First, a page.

Alternate Option
Thoughts from me.
Tuesday, July 12, 2005 9:57 pm
Relook at Tom Cruise in The Color of Money
In an effort to forget Tom Cruise’s War of the Worlds “performance”, I watched one of my favourite movies The Color of Money on DVD yesterday.

The Color of Money (TCOM) was released almost 20 years ago, and was a sequel to The Hustler which had been made 25 years prior (therefore 45 years ago, yikes). TCOM is not considered one of Martin Scorcese’s better movies. And I suspect the Oscar the Paul Newman won was due to sympathy from the Academy. However, since I watched TCOM at age 13, I always felt it was something special.

Tom Cruise plays one of his first adult “Tom Cruise character” roles—i.e. a cocky brash young man with one exception skill who needs some encouragement (in the form of a mentor, or reminder from a dead father, or a woman, or a war, or Jack Nicholson, or an autistic brother etc) to become someone exceptional by the end of the movie. In this movie, his exceptional skill is pool, or 9-ball.

TCOM was made when TC’s popularity was increasing exponentially—right after he had stripped off his Top Gun flight suit. At such an early part of his career, his acting was still fresh and inspiring; as was the “Tom Cruise character” and the famous smile. His role called for an irritating young prick, and he delivered in spades. And showed star quality far beyond the rest of the Brat Pack (see All The Right Moves, The Outsiders or Risky Business). He even holds his own as an effective foil opposite screen veteran Paul Newman.

I think TCOM shows TC in his element—right before he had to grow up and (fail to) mature. And I’m glad a director other than Tony Scott captured that time.

Just a point about the movie’s ending: TCOM is not the Rocky or Karate Kid of pool. Who wins the final game isn’t the point of the story. The movie is a character study that revolves around the behaviour, changes, manipulations and responses of the 2 lead characters. I’ve often wondered about the ending, and found it unsatisfying for a while. But after re-watching it 20 years later, it made sense that it be a mystery. I disagree that the movie was “building up” to a final confrontation. And I certainly would not want a Director’s Cut, to reveal any alternate ending. That would not make it more satisfying.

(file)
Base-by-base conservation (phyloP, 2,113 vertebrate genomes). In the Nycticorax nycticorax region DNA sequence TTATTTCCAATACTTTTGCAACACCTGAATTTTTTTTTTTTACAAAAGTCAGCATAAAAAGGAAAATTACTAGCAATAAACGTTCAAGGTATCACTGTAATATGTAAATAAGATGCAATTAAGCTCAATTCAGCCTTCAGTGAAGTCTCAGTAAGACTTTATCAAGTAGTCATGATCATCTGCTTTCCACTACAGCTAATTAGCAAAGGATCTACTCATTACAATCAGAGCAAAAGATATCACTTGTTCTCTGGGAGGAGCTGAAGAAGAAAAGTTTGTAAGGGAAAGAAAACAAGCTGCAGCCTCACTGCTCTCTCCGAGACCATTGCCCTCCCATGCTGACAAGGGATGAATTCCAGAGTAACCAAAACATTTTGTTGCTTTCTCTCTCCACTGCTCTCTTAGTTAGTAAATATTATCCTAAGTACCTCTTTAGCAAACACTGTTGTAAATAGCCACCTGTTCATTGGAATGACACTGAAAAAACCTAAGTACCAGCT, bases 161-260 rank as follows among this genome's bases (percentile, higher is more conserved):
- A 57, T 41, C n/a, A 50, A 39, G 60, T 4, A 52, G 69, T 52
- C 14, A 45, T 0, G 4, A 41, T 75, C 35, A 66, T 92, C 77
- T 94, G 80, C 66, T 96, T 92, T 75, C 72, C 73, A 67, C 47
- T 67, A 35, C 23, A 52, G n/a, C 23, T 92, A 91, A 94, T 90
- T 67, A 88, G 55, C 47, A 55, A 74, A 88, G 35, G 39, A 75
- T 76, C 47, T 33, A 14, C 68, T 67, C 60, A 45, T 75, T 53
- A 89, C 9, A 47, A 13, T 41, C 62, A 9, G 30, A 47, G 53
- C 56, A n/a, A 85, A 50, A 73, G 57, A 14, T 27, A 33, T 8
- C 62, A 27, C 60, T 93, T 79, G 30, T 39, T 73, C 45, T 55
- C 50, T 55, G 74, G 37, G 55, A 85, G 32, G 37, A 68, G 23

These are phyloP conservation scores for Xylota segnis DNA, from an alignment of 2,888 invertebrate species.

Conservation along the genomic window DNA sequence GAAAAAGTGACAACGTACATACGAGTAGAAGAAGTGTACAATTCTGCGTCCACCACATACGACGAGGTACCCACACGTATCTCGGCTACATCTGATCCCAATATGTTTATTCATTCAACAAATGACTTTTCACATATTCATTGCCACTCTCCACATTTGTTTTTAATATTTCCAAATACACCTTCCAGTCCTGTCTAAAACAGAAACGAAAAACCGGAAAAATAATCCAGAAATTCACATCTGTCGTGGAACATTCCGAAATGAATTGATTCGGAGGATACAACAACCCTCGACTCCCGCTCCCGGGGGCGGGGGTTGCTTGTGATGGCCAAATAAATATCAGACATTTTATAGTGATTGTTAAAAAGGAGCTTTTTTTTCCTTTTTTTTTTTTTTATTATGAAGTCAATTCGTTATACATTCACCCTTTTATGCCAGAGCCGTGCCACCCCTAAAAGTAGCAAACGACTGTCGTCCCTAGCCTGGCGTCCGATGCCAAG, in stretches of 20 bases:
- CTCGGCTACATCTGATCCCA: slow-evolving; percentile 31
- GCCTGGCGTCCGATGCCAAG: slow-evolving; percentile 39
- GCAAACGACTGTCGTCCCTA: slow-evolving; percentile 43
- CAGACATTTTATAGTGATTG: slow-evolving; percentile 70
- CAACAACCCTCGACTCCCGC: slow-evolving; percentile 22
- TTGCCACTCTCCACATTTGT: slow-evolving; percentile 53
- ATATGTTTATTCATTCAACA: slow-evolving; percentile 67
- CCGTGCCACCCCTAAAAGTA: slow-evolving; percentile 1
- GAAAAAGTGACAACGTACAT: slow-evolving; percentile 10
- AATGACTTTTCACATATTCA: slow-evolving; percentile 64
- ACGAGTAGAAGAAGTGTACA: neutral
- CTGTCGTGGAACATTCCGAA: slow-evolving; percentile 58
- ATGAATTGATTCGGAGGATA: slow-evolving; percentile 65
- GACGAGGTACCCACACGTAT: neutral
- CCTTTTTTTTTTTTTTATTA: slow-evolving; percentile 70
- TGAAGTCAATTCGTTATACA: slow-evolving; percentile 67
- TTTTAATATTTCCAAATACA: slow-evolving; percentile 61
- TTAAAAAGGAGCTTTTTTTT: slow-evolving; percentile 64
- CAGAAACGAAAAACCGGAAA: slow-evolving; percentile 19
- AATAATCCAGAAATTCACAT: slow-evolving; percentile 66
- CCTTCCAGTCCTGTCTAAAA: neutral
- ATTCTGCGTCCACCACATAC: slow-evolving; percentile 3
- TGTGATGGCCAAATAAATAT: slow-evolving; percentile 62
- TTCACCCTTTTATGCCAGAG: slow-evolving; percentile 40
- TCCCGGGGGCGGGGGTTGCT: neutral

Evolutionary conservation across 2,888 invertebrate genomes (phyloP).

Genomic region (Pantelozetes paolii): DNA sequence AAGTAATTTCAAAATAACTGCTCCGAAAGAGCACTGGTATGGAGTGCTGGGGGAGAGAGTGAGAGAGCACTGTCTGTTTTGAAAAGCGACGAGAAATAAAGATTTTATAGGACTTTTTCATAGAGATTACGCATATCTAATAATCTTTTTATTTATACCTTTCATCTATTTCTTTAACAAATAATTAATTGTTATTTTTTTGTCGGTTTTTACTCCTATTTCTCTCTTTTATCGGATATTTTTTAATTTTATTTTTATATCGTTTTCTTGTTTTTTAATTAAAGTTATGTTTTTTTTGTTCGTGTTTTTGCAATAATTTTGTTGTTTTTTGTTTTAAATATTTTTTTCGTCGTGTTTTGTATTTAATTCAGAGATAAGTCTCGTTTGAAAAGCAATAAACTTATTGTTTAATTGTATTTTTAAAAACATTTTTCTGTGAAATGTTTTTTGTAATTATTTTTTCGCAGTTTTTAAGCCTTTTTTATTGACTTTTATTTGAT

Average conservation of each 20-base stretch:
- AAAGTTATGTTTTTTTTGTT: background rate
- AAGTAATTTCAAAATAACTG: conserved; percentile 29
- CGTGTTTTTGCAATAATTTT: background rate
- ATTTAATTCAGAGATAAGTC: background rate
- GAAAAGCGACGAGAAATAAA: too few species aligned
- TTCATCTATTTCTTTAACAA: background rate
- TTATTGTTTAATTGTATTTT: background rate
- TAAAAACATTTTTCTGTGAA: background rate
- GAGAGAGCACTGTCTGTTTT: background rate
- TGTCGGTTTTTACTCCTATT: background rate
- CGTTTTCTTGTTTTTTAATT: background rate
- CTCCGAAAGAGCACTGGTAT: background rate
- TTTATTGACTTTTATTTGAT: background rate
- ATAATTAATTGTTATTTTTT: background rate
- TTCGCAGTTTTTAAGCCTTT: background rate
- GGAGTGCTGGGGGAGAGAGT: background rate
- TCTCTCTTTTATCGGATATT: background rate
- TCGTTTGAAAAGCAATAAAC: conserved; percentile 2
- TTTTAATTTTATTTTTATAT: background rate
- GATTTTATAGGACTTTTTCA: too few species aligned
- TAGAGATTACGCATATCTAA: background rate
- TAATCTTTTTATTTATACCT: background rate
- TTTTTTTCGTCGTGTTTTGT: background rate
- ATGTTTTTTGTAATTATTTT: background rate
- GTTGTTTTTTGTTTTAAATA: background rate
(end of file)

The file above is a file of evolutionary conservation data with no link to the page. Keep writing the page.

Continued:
Although I am a fan of TC, I do wonder about whether overexposure of any actor makes it harder for him/her to deliver effective performances. I find Brad Pitt, Morgan Freeman, Nicole Kidman, Keanu Reeves, Tom Hanks, Nicholas Cage, and even Kevin Spacey or Jack Nicholson to currently deliver very average performances, while their early work were surprisingly good. 3 of those actors were magnificent in Se7en many years ago, as was Brad Pitt in The River Runs Through It. Nicholas Cage became boring after the action hero era. Robert De Niro is a screen legend, but definitely not because of his recent movies.

Unfortunately the current method of “good acting” starts with the actor simply having a different haircut or a different accent. Or acting as a mental patient.

On the other hand actors who haven’t been bitten by the overexposed “bug”: e.g. Ralph Fiennes, Miranda Otto or Emma Watson—seem to be able to make their characters come alive.

It is possible that this overexposure is an inevitable result of the endless churn movie releases. Or maybe the result of having vast video libraries from which we can see any actor's past performances on crystal clear DVD. IMHO it is unfortunate phenomenon, because movies, and their actors are becoming more tedious and a bore.

[posted with ecto]


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